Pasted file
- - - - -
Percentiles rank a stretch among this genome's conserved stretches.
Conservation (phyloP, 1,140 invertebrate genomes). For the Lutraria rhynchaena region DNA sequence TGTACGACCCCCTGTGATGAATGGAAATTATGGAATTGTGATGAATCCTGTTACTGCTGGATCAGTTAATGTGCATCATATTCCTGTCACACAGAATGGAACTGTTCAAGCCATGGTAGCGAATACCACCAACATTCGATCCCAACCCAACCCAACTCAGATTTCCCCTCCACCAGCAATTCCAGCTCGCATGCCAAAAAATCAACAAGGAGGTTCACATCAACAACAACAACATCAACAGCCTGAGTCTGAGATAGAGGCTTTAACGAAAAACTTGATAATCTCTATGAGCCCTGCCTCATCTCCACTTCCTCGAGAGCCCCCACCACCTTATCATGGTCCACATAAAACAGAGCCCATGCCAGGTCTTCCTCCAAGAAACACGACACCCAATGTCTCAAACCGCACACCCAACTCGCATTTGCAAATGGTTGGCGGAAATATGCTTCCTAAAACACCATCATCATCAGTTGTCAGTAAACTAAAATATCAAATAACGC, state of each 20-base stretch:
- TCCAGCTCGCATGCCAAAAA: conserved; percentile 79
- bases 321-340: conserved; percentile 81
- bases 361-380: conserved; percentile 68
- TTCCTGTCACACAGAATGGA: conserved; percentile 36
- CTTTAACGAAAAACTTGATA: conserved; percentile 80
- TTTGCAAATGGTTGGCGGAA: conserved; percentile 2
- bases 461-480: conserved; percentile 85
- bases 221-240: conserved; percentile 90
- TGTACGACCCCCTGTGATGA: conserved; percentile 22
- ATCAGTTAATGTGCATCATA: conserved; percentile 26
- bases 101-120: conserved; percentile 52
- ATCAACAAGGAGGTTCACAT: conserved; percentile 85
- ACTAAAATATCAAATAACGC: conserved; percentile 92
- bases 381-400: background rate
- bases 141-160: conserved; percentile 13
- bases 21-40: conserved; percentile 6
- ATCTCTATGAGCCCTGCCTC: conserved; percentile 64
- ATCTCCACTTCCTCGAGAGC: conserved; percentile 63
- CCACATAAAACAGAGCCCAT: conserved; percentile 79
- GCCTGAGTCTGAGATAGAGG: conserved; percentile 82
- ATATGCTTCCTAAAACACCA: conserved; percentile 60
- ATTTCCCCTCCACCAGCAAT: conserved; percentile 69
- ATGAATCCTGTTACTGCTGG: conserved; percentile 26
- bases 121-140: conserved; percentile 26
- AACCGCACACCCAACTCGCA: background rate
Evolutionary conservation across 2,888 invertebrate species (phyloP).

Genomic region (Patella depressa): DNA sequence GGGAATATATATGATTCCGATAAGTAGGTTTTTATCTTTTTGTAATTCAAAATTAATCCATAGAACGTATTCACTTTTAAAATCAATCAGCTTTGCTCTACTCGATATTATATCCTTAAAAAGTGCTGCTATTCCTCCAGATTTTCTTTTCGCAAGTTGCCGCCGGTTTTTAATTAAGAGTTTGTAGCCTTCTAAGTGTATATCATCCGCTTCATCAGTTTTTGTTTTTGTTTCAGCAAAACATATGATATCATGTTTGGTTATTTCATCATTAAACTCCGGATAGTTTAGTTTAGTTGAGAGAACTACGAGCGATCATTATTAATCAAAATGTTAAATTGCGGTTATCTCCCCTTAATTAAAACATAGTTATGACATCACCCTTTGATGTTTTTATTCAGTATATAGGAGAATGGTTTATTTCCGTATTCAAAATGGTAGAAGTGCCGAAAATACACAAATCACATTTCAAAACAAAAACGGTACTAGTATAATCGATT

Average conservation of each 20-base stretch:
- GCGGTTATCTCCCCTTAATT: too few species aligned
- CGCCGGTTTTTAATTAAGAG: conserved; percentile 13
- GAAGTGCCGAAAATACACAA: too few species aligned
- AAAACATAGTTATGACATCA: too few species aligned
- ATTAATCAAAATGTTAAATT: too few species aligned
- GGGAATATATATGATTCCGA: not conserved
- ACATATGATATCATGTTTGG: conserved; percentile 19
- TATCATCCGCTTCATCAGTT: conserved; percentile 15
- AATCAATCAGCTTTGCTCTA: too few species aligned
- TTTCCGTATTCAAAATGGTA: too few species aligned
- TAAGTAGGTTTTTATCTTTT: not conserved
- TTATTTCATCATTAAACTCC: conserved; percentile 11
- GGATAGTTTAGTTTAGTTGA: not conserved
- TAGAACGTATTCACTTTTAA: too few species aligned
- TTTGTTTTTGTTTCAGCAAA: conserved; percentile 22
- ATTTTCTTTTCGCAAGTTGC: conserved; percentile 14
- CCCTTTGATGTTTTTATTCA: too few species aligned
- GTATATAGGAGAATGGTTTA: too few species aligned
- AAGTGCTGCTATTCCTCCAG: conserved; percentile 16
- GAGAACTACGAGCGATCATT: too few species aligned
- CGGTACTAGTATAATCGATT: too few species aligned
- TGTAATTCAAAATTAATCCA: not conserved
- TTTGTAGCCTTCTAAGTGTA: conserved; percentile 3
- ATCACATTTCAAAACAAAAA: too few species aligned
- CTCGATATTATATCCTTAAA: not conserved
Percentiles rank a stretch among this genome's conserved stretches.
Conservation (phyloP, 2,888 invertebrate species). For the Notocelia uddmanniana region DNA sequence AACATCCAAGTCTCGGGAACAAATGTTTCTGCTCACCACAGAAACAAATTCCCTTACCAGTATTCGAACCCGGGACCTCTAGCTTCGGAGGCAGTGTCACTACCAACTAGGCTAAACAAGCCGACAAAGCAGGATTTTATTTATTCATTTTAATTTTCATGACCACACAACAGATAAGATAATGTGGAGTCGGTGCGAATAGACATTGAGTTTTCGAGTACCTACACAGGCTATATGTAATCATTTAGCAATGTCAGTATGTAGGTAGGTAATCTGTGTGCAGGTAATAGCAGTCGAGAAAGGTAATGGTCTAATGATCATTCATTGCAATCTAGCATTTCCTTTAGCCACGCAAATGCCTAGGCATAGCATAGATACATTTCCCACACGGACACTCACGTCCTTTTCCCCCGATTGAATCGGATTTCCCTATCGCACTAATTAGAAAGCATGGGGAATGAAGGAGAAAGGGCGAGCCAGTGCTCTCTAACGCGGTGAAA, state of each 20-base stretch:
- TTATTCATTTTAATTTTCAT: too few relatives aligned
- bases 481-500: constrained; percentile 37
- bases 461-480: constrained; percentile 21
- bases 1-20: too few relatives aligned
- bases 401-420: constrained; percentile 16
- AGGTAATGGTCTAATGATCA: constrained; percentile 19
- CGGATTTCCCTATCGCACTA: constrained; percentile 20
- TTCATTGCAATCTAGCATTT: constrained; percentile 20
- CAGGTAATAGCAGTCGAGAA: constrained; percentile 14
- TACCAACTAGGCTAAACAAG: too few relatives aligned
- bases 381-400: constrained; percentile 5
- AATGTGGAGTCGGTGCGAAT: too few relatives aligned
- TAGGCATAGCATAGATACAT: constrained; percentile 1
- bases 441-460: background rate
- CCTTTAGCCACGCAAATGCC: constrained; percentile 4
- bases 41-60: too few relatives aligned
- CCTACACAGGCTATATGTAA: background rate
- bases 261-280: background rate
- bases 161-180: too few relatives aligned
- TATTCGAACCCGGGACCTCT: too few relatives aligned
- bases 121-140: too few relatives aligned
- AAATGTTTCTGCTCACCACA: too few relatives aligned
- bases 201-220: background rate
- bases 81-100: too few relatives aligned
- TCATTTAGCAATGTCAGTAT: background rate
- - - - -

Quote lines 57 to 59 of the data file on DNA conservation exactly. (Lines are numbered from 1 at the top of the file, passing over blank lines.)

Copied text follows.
Conservation (phyloP, 2,888 invertebrate species). For the Notocelia uddmanniana region DNA sequence AACATCCAAGTCTCGGGAACAAATGTTTCTGCTCACCACAGAAACAAATTCCCTTACCAGTATTCGAACCCGGGACCTCTAGCTTCGGAGGCAGTGTCACTACCAACTAGGCTAAACAAGCCGACAAAGCAGGATTTTATTTATTCATTTTAATTTTCATGACCACACAACAGATAAGATAATGTGGAGTCGGTGCGAATAGACATTGAGTTTTCGAGTACCTACACAGGCTATATGTAATCATTTAGCAATGTCAGTATGTAGGTAGGTAATCTGTGTGCAGGTAATAGCAGTCGAGAAAGGTAATGGTCTAATGATCATTCATTGCAATCTAGCATTTCCTTTAGCCACGCAAATGCCTAGGCATAGCATAGATACATTTCCCACACGGACACTCACGTCCTTTTCCCCCGATTGAATCGGATTTCCCTATCGCACTAATTAGAAAGCATGGGGAATGAAGGAGAAAGGGCGAGCCAGTGCTCTCTAACGCGGTGAAA, state of each 20-base stretch:
- TTATTCATTTTAATTTTCAT: too few relatives aligned
- bases 481-500: constrained; percentile 37